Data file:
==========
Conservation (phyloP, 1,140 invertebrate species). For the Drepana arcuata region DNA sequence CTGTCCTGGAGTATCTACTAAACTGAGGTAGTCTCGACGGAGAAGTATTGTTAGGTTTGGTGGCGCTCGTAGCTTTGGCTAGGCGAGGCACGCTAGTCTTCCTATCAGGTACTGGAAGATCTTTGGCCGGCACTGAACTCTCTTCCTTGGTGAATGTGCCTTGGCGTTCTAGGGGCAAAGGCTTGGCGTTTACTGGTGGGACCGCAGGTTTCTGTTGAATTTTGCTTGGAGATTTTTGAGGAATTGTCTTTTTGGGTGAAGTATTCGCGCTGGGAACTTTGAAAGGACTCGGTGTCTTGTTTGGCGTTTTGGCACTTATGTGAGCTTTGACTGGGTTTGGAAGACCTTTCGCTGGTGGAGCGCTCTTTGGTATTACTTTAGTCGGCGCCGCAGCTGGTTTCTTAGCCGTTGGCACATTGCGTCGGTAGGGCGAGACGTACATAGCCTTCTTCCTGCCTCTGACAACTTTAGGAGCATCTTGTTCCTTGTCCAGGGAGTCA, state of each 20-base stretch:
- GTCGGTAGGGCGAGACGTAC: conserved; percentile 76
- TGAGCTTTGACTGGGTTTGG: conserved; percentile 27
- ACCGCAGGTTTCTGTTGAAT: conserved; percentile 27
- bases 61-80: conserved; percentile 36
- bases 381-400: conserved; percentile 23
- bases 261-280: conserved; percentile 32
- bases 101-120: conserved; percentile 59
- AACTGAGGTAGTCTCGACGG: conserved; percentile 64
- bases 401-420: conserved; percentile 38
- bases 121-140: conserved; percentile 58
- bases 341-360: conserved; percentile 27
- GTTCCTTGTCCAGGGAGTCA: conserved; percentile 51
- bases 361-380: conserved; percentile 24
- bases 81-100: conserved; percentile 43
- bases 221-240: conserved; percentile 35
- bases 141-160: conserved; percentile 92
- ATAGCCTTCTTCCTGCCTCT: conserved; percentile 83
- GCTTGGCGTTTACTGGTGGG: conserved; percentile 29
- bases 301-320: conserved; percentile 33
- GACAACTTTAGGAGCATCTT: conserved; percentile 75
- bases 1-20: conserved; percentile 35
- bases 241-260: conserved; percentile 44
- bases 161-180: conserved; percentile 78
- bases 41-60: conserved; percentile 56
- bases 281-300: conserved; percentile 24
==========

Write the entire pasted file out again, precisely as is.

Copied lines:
Conservation (phyloP, 1,140 invertebrate species). For the Drepana arcuata region DNA sequence CTGTCCTGGAGTATCTACTAAACTGAGGTAGTCTCGACGGAGAAGTATTGTTAGGTTTGGTGGCGCTCGTAGCTTTGGCTAGGCGAGGCACGCTAGTCTTCCTATCAGGTACTGGAAGATCTTTGGCCGGCACTGAACTCTCTTCCTTGGTGAATGTGCCTTGGCGTTCTAGGGGCAAAGGCTTGGCGTTTACTGGTGGGACCGCAGGTTTCTGTTGAATTTTGCTTGGAGATTTTTGAGGAATTGTCTTTTTGGGTGAAGTATTCGCGCTGGGAACTTTGAAAGGACTCGGTGTCTTGTTTGGCGTTTTGGCACTTATGTGAGCTTTGACTGGGTTTGGAAGACCTTTCGCTGGTGGAGCGCTCTTTGGTATTACTTTAGTCGGCGCCGCAGCTGGTTTCTTAGCCGTTGGCACATTGCGTCGGTAGGGCGAGACGTACATAGCCTTCTTCCTGCCTCTGACAACTTTAGGAGCATCTTGTTCCTTGTCCAGGGAGTCA, state of each 20-base stretch:
- GTCGGTAGGGCGAGACGTAC: conserved; percentile 76
- TGAGCTTTGACTGGGTTTGG: conserved; percentile 27
- ACCGCAGGTTTCTGTTGAAT: conserved; percentile 27
- bases 61-80: conserved; percentile 36
- bases 381-400: conserved; percentile 23
- bases 261-280: conserved; percentile 32
- bases 101-120: conserved; percentile 59
- AACTGAGGTAGTCTCGACGG: conserved; percentile 64
- bases 401-420: conserved; percentile 38
- bases 121-140: conserved; percentile 58
- bases 341-360: conserved; percentile 27
- GTTCCTTGTCCAGGGAGTCA: conserved; percentile 51
- bases 361-380: conserved; percentile 24
- bases 81-100: conserved; percentile 43
- bases 221-240: conserved; percentile 35
- bases 141-160: conserved; percentile 92
- ATAGCCTTCTTCCTGCCTCT: conserved; percentile 83
- GCTTGGCGTTTACTGGTGGG: conserved; percentile 29
- bases 301-320: conserved; percentile 33
- GACAACTTTAGGAGCATCTT: conserved; percentile 75
- bases 1-20: conserved; percentile 35
- bases 241-260: conserved; percentile 44
- bases 161-180: conserved; percentile 78
- bases 41-60: conserved; percentile 56
- bases 281-300: conserved; percentile 24